Thursday, December 13, 2012

Matthew Meets the Man

Matthew Meets the ManNichols, Travis. Matthew Meets the Man
28 February 2012, Roaring Brook Press

Matthew plays trumpet in the marching band because that is his father's dream, but what Matthew really wants is to play drums with a rock band. He starts practicing, but has trouble saving money to buy a drum kit, which seems to be fairly essential if he is ever going to put together a group. He has other things that get in his way-- his family's general reluctance to help him with anything, his friends, who have other ways for him to spend his money, his job at his uncle's Mexican restaurant, and his budding relationship with Hope, which complicates everything. When he finally puts together a group, Manhassler, he realizes that the Battle of the Bands competition which he hopes will be his springboard to fame and fortune is scheduled on the same night as his band concert. It's not easy to survive  high school, but Matthew is doing his best.
Strengths: This was a good, short, funny book for middle school boys. Glad that some romance was involved. This will be great for boys who liked Rachel Spinelli Punch Me in the Face, Friedman's The Girlfirend Project, and other funny books with romance thrown in. Of course, Jordan Sonnenblick is the go-to author for this-- can't tell you the number of times I've been describing a Sonnenblick title to students and two or three others around us say "Oh! That's an AWESOME book." At my school, the only complaint we have about Sonnenblick is that he needs to write more books!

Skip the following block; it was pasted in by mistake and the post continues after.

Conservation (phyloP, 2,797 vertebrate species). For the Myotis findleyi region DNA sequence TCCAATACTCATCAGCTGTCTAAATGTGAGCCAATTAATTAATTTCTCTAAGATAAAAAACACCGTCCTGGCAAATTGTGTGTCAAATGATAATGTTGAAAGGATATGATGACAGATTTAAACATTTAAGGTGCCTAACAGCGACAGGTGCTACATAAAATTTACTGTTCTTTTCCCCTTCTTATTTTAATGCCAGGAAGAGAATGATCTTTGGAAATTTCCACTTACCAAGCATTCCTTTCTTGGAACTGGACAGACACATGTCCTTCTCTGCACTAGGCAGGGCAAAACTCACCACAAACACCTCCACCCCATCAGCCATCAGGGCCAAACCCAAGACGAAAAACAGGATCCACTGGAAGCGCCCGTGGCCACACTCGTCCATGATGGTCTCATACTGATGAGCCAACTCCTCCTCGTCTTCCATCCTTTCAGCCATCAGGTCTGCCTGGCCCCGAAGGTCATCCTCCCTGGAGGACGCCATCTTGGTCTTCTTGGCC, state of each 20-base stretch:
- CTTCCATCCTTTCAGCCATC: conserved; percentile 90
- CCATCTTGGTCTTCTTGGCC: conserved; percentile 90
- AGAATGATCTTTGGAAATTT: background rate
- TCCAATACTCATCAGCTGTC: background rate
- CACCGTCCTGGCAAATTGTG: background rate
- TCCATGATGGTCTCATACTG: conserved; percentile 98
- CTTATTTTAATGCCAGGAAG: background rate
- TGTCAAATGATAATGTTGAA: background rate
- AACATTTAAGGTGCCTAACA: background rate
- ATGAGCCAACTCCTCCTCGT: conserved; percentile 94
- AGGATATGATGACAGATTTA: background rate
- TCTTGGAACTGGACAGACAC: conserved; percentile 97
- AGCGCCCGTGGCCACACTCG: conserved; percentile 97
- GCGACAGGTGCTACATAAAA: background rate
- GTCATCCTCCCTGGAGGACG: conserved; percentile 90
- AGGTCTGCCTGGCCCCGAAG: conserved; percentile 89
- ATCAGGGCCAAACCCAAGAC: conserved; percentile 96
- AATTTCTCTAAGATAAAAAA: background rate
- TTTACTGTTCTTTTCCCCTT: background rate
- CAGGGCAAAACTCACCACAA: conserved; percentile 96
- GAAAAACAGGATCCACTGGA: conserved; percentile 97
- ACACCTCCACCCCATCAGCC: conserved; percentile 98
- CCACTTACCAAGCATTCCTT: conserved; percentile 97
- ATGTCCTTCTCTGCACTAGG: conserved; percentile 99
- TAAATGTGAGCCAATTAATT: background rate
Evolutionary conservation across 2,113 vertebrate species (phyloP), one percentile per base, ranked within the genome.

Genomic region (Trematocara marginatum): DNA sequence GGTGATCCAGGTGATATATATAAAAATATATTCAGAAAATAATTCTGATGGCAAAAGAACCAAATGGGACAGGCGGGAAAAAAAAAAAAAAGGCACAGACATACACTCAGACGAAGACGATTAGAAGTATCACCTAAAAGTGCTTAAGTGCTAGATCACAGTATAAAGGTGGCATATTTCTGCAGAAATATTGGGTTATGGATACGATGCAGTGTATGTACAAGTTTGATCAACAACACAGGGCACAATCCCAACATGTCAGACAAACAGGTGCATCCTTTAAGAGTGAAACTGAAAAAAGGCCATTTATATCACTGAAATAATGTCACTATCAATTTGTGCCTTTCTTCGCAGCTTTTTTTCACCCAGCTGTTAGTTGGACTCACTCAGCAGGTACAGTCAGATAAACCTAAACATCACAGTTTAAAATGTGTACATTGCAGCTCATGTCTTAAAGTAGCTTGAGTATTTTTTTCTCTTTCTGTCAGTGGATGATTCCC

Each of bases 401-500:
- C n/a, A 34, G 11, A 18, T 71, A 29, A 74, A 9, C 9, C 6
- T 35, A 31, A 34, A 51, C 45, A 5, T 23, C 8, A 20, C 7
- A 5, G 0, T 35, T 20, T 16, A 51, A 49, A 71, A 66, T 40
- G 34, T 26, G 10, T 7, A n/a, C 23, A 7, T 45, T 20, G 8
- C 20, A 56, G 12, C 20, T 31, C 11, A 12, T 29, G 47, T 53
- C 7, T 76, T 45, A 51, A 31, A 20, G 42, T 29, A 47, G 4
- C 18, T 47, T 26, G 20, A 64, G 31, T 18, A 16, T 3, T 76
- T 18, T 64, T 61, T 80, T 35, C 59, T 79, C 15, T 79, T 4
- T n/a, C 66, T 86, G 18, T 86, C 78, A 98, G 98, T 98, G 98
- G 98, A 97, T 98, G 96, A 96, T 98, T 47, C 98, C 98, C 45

Weaknesses: The format could have used work. This is a tiny book with a cartoonish cover, so that says elementary school. It's not. It's about a high school student, but I don't see this being included in any high school collections due to the size and cover. It will be a little bit of a hard sell to the 8th grade boy, but it's exactly what many of them want to read.

Philosophical Musing of the Day: I know that I've discussed how  people who want to write books and love to read are often fantasy fans, but my question today is-- are agents and publishers really looking for more fantasy? There were 127 middle grade fiction nominees for the Cybils award, but 151 middle grade science fiction/fantasy. This seems somehow wrong, since I don't have over half of my students wanting fantasy. Perhaps 20% of my readers want fantasy.

So. Middle Grade writers. If you ever played a sport, write about that. Guy writers, write about being 12 and pining after that girl who sat ahead of you in math class. Heck, all middle grade writers, just go out and read Gary Paulsen's Liar, Liar series and think some deep thoughts. That's the most popular series in my library with both boys and girls right now!

1 comment:

  1. Anonymous3:44 PM EST

    Great observations and notes to authors!